The project summary below was prepared by visiting scholar Associate Professor Shidong Liu (Stone), from the School of History-Culture and Tourism at Xi’an University. 

Chinese cities are some of the most densely populated in the world. A focus on China is therefore imperative to achieve the aspiration of the United Nations Sustainable Development Goal (SDG) 11 of sustainable cities and communities. That is cities and human settlements that are inclusive, safe, resilient and sustainable. Consequently, there is an emerging body of literature that discusses urban sustainable issues, employing sustainable theory and the framework of the SDGs.

However, there are three main gaps in this literature, including:

1) The lack of standardisation and strong comparable urban statistics data;

2) The lack of a suitable dynamic model to explain the mechanism of urban sustainable development and the relationship between each indicator; and

3) The localization research to a city level and the absence of research at a country level.

This study aims to bridge these gaps by drawing upon quantitative data published by China’s government.

This study adopts the Drive-Pressure-State-Impact-Response (DPSIR) model to explain the urban sustainable development mechanism, and to provide a framework of indicators to explore SDGs Goal 11 targets and indicators.

This study focuses on six cities in Shaanxi Province of China for the period 2008 to 2018. The mountain geography of this region in China has resulted in diverse urban development strategies among the cities. For this reason, this study divides the six cities into two regions: Guanzhong agglomeration on the north side of Qinling Mountain and Shannan agglomeration on the south side of Qinling Mountain.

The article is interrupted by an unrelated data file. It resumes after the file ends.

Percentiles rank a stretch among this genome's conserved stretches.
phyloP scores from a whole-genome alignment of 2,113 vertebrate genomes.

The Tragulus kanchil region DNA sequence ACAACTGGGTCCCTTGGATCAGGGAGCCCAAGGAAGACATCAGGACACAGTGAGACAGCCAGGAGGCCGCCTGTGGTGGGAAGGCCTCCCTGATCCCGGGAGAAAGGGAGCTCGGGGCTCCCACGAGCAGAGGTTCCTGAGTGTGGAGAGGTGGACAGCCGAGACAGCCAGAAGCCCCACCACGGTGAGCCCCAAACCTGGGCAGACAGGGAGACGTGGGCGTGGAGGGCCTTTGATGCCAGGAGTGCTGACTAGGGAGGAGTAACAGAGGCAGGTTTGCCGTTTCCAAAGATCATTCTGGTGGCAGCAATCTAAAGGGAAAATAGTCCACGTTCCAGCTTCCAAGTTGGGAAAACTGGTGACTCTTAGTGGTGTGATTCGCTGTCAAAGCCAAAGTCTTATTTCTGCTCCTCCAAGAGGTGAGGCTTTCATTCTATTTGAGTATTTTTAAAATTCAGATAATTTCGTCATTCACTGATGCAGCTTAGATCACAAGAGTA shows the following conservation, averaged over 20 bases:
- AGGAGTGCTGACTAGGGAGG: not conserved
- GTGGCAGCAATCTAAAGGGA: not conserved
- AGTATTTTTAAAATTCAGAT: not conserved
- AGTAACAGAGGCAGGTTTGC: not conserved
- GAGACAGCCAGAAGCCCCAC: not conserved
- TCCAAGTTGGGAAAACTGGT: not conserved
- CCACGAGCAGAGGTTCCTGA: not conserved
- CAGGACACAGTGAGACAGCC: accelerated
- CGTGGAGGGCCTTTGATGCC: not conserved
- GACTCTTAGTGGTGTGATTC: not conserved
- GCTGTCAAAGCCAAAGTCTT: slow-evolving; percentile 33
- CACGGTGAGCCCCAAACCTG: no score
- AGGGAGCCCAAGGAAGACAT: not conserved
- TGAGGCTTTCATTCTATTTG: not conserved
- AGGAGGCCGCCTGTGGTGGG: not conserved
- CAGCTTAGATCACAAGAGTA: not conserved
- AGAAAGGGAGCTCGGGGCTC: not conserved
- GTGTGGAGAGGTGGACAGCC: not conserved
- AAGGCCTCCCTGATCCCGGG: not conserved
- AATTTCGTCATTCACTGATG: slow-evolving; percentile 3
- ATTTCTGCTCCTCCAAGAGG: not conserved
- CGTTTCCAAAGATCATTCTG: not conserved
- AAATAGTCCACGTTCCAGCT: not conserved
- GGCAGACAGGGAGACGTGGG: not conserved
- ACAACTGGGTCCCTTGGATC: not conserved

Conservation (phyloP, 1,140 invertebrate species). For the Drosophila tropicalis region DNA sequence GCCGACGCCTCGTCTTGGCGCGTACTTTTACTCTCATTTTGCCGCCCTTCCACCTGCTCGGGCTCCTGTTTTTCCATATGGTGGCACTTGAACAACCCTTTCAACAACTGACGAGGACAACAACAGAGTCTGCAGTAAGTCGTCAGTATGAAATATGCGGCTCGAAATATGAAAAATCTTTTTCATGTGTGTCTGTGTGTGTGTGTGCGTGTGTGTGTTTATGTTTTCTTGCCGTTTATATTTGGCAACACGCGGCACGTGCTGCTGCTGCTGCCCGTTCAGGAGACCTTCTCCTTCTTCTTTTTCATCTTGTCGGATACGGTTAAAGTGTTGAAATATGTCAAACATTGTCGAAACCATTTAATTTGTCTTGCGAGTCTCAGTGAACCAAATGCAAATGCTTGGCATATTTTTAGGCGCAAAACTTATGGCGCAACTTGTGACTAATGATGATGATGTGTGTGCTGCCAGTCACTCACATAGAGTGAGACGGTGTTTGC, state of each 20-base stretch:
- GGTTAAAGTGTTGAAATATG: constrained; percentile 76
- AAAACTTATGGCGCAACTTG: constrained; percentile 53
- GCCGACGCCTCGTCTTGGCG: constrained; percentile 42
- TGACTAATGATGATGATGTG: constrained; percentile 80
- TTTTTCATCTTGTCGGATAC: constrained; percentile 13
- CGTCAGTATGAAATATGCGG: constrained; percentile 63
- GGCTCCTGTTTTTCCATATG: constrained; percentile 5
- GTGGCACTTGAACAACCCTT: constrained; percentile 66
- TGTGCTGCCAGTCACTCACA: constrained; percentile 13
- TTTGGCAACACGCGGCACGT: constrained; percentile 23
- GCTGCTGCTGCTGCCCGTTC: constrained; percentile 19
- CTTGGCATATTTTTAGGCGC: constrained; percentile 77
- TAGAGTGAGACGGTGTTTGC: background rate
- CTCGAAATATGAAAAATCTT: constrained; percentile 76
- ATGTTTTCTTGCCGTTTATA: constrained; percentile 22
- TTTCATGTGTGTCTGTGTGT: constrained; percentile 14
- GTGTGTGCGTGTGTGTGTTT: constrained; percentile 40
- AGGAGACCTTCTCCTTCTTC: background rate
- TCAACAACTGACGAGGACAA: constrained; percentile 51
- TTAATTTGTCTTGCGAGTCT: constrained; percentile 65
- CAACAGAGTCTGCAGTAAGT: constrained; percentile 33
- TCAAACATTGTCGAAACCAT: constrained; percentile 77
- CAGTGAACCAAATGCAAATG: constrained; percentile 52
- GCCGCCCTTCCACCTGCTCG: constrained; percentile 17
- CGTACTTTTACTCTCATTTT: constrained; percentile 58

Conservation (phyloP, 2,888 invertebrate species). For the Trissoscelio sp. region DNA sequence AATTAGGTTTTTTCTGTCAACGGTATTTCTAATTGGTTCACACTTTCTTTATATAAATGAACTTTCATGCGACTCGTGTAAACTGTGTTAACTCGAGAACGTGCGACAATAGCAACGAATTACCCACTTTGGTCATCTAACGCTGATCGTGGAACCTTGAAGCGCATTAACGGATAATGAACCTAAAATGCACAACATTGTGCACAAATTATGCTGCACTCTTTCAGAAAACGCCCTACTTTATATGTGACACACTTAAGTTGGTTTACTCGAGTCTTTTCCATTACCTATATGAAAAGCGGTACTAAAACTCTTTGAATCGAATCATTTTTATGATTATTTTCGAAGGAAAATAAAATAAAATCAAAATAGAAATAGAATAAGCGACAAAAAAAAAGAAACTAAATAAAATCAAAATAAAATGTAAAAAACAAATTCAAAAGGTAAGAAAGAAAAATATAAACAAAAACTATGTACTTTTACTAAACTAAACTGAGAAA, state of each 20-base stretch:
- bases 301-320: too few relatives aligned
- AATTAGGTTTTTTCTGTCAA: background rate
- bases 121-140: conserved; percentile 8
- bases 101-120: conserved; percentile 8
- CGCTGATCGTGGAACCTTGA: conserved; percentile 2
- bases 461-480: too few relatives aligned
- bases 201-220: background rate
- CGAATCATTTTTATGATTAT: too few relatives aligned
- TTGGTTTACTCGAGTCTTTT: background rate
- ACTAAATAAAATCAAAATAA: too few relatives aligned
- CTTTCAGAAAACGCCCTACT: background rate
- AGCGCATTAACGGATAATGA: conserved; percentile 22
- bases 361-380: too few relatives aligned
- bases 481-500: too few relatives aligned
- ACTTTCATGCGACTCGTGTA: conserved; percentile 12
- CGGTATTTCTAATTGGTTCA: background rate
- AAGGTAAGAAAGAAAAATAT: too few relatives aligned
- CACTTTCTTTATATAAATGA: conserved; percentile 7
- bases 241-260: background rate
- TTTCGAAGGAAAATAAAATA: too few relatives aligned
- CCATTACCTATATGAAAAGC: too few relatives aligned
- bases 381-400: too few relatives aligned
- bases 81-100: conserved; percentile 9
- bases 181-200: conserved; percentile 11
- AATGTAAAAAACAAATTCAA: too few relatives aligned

The results show that the sustainable development of urban cities is greatly influenced by China’s national economic development plans and urban development strategies. It also indicates that the economic development and management level of authorities can greatly promote urban sustainability. The analysis suggests that there is an imbalance among the urban sustainability of six cities and this affects the overall development of the region. And finally, compared with Guanzhong urban agglomeration, Shannan urban agglomeration is subject to the policy needs of environmental protection in Qinling mountain area, its economic development is obviously restricted and the urban sustainability is relatively low.

Theoretical and managerial implications are presented to assist in addressing these challenges and to support policies and initiatives that move these cities in China towards achieving SDG 11.